While making is typically tethered to narratives of entrepreneurship and business, it can provide a gateway to meaningful interaction and deepened understanding of both content and pedagogy. In this article we provide descriptions of two courses—one each at the pre-service and in-service levels—that engage teachers in making and design practices that we hypothesized would inform their pedagogical and curricular thinking. With a focus on the design of new tools to support teaching and learning through the use of human-centered design practices and digital fabrication technologies, these courses have teachers exploring at the intersection of content, pedagogy, and making. Specifically, they inquire about theories of how people learn in interaction with physical tools and how these tools shape and guide content-specific thinking and learning. Several of their final projects are presented along with pedagogical and curricular inferences we made about them that suggest the promise of a making-oriented experience within teacher preparation and professional development.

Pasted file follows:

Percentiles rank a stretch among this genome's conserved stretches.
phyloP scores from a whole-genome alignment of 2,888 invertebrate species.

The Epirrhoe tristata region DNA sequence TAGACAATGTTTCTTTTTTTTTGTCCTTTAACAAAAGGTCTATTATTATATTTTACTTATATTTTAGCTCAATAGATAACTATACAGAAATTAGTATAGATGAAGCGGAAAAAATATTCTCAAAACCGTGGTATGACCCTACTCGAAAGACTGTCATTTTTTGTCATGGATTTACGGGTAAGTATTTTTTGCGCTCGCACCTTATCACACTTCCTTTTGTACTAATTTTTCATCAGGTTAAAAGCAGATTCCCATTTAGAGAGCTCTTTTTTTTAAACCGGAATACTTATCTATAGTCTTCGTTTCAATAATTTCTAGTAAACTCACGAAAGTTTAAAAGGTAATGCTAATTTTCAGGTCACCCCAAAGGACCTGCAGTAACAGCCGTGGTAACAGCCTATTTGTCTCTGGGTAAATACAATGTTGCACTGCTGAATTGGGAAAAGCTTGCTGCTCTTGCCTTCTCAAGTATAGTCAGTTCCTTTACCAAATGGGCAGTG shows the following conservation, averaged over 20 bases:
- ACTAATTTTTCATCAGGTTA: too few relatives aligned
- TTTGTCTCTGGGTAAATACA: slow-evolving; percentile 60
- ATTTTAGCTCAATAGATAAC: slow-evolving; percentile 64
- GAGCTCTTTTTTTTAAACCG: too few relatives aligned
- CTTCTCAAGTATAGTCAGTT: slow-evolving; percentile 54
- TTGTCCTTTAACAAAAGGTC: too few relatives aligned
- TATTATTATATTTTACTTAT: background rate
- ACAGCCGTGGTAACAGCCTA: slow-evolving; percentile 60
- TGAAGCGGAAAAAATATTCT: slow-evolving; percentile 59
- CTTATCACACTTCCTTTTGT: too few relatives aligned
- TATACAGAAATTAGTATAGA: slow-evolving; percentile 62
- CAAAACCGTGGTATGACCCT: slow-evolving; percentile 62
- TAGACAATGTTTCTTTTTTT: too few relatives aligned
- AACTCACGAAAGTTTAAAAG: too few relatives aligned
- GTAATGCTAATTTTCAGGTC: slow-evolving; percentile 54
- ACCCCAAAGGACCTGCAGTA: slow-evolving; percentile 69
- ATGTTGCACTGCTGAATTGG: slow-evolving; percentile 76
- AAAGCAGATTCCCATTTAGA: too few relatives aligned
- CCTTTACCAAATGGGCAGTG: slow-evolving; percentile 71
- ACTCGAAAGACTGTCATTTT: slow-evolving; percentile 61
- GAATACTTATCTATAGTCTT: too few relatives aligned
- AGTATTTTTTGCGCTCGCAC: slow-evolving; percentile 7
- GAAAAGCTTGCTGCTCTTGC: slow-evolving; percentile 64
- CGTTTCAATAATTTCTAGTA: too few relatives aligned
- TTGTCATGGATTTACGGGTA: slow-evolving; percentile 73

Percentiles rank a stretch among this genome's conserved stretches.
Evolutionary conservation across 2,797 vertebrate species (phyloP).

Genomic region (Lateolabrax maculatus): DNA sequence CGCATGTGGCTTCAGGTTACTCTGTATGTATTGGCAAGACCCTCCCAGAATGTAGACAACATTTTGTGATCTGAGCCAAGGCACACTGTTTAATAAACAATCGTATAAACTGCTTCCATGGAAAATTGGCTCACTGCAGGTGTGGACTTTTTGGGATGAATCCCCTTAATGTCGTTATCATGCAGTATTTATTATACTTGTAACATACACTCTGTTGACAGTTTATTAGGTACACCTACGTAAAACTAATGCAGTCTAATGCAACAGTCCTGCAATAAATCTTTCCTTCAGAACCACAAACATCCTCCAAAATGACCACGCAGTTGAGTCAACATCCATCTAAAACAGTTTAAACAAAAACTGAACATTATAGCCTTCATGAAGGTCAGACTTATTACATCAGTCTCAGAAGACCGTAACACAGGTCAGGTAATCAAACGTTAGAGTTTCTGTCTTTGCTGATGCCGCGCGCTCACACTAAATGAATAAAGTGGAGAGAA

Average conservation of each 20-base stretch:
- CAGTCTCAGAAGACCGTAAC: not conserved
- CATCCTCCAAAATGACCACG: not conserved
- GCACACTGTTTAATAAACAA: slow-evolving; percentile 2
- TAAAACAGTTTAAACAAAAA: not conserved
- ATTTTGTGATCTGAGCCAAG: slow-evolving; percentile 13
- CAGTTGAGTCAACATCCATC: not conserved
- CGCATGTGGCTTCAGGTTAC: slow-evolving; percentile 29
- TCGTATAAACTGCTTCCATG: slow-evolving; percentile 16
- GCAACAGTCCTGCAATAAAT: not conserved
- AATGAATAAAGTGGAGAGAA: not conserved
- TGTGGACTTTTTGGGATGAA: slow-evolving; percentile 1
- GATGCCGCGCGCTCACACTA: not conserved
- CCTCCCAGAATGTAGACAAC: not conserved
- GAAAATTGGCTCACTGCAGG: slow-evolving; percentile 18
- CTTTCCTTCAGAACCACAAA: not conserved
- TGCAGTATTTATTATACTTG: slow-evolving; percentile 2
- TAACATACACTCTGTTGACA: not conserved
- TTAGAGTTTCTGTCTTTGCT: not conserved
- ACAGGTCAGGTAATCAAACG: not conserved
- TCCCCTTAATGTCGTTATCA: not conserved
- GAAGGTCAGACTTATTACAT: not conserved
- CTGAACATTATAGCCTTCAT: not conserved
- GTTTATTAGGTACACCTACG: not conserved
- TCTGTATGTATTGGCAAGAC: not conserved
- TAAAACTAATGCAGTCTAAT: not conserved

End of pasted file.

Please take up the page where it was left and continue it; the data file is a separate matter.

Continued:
Greenstein, Steven and Olmanson, Justin
"Reconceptualizing Pedagogical and Curricular Knowledge Development Through Making,"
The Emerging Learning Design Journal: Vol. 4:
1, Article 2.
Available at: https://digitalcommons.montclair.edu/eldj/vol4/iss1/2